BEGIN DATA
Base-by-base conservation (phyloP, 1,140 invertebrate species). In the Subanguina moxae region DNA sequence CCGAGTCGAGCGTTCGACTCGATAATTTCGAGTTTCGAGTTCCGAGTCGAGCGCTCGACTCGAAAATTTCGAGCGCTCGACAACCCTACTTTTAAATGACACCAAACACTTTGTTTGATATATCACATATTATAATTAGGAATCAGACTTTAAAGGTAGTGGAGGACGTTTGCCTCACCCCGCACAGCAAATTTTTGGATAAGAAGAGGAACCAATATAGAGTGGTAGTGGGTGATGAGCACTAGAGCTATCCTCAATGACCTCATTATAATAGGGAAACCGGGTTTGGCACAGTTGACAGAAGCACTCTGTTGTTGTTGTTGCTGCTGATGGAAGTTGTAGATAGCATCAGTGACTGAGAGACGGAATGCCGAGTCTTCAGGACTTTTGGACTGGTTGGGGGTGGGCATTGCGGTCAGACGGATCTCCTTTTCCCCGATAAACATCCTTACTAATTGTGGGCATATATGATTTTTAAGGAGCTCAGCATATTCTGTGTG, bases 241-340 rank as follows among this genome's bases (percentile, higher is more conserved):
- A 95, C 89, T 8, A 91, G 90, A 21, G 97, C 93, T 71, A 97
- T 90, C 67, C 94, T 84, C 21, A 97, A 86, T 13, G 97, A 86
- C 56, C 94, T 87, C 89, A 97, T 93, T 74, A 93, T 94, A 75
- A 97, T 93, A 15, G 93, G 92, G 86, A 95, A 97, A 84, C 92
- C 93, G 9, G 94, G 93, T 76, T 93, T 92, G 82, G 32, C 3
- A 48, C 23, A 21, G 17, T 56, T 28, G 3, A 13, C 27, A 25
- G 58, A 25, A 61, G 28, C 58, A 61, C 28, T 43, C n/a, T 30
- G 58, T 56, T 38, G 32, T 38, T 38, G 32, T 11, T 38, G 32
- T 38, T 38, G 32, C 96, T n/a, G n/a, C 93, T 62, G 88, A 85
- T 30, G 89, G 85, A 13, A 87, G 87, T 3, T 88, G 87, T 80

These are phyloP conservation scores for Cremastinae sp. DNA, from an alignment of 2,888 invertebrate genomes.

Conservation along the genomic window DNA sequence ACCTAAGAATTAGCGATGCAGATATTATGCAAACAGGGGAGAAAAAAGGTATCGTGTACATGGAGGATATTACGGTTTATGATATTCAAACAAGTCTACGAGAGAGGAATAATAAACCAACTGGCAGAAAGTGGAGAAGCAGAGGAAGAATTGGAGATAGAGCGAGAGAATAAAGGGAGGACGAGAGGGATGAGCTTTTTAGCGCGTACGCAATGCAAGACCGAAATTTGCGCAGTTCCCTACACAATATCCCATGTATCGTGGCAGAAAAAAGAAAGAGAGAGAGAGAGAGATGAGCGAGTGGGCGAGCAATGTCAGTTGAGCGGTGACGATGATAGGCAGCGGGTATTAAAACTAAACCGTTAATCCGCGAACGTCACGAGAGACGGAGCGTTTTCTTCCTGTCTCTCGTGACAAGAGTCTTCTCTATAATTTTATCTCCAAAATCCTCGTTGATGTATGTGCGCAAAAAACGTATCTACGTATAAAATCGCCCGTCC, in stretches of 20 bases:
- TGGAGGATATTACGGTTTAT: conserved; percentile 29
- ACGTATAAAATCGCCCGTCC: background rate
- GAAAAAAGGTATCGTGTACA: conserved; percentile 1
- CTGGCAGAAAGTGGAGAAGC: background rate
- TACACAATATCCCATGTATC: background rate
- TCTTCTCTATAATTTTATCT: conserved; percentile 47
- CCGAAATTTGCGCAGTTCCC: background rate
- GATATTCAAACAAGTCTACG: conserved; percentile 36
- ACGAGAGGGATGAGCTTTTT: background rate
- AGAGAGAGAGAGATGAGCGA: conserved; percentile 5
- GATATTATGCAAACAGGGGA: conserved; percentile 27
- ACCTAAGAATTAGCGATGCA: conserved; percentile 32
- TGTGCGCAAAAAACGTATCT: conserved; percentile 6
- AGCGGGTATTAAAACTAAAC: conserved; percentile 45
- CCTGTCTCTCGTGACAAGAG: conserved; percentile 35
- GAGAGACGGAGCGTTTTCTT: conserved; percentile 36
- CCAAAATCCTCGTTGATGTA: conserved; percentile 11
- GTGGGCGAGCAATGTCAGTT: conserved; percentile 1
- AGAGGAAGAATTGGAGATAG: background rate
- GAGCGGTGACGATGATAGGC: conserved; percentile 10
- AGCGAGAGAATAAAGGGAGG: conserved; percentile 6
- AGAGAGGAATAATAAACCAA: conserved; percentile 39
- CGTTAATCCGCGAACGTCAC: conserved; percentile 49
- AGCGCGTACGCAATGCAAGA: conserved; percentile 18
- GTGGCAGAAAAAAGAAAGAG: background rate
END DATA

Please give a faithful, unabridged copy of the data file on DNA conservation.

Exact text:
Base-by-base conservation (phyloP, 1,140 invertebrate species). In the Subanguina moxae region DNA sequence CCGAGTCGAGCGTTCGACTCGATAATTTCGAGTTTCGAGTTCCGAGTCGAGCGCTCGACTCGAAAATTTCGAGCGCTCGACAACCCTACTTTTAAATGACACCAAACACTTTGTTTGATATATCACATATTATAATTAGGAATCAGACTTTAAAGGTAGTGGAGGACGTTTGCCTCACCCCGCACAGCAAATTTTTGGATAAGAAGAGGAACCAATATAGAGTGGTAGTGGGTGATGAGCACTAGAGCTATCCTCAATGACCTCATTATAATAGGGAAACCGGGTTTGGCACAGTTGACAGAAGCACTCTGTTGTTGTTGTTGCTGCTGATGGAAGTTGTAGATAGCATCAGTGACTGAGAGACGGAATGCCGAGTCTTCAGGACTTTTGGACTGGTTGGGGGTGGGCATTGCGGTCAGACGGATCTCCTTTTCCCCGATAAACATCCTTACTAATTGTGGGCATATATGATTTTTAAGGAGCTCAGCATATTCTGTGTG, bases 241-340 rank as follows among this genome's bases (percentile, higher is more conserved):
- A 95, C 89, T 8, A 91, G 90, A 21, G 97, C 93, T 71, A 97
- T 90, C 67, C 94, T 84, C 21, A 97, A 86, T 13, G 97, A 86
- C 56, C 94, T 87, C 89, A 97, T 93, T 74, A 93, T 94, A 75
- A 97, T 93, A 15, G 93, G 92, G 86, A 95, A 97, A 84, C 92
- C 93, G 9, G 94, G 93, T 76, T 93, T 92, G 82, G 32, C 3
- A 48, C 23, A 21, G 17, T 56, T 28, G 3, A 13, C 27, A 25
- G 58, A 25, A 61, G 28, C 58, A 61, C 28, T 43, C n/a, T 30
- G 58, T 56, T 38, G 32, T 38, T 38, G 32, T 11, T 38, G 32
- T 38, T 38, G 32, C 96, T n/a, G n/a, C 93, T 62, G 88, A 85
- T 30, G 89, G 85, A 13, A 87, G 87, T 3, T 88, G 87, T 80

These are phyloP conservation scores for Cremastinae sp. DNA, from an alignment of 2,888 invertebrate genomes.

Conservation along the genomic window DNA sequence ACCTAAGAATTAGCGATGCAGATATTATGCAAACAGGGGAGAAAAAAGGTATCGTGTACATGGAGGATATTACGGTTTATGATATTCAAACAAGTCTACGAGAGAGGAATAATAAACCAACTGGCAGAAAGTGGAGAAGCAGAGGAAGAATTGGAGATAGAGCGAGAGAATAAAGGGAGGACGAGAGGGATGAGCTTTTTAGCGCGTACGCAATGCAAGACCGAAATTTGCGCAGTTCCCTACACAATATCCCATGTATCGTGGCAGAAAAAAGAAAGAGAGAGAGAGAGAGATGAGCGAGTGGGCGAGCAATGTCAGTTGAGCGGTGACGATGATAGGCAGCGGGTATTAAAACTAAACCGTTAATCCGCGAACGTCACGAGAGACGGAGCGTTTTCTTCCTGTCTCTCGTGACAAGAGTCTTCTCTATAATTTTATCTCCAAAATCCTCGTTGATGTATGTGCGCAAAAAACGTATCTACGTATAAAATCGCCCGTCC, in stretches of 20 bases:
- TGGAGGATATTACGGTTTAT: conserved; percentile 29
- ACGTATAAAATCGCCCGTCC: background rate
- GAAAAAAGGTATCGTGTACA: conserved; percentile 1
- CTGGCAGAAAGTGGAGAAGC: background rate
- TACACAATATCCCATGTATC: background rate
- TCTTCTCTATAATTTTATCT: conserved; percentile 47
- CCGAAATTTGCGCAGTTCCC: background rate
- GATATTCAAACAAGTCTACG: conserved; percentile 36
- ACGAGAGGGATGAGCTTTTT: background rate
- AGAGAGAGAGAGATGAGCGA: conserved; percentile 5
- GATATTATGCAAACAGGGGA: conserved; percentile 27
- ACCTAAGAATTAGCGATGCA: conserved; percentile 32
- TGTGCGCAAAAAACGTATCT: conserved; percentile 6
- AGCGGGTATTAAAACTAAAC: conserved; percentile 45
- CCTGTCTCTCGTGACAAGAG: conserved; percentile 35
- GAGAGACGGAGCGTTTTCTT: conserved; percentile 36
- CCAAAATCCTCGTTGATGTA: conserved; percentile 11
- GTGGGCGAGCAATGTCAGTT: conserved; percentile 1
- AGAGGAAGAATTGGAGATAG: background rate
- GAGCGGTGACGATGATAGGC: conserved; percentile 10
- AGCGAGAGAATAAAGGGAGG: conserved; percentile 6
- AGAGAGGAATAATAAACCAA: conserved; percentile 39
- CGTTAATCCGCGAACGTCAC: conserved; percentile 49
- AGCGCGTACGCAATGCAAGA: conserved; percentile 18
- GTGGCAGAAAAAAGAAAGAG: background rate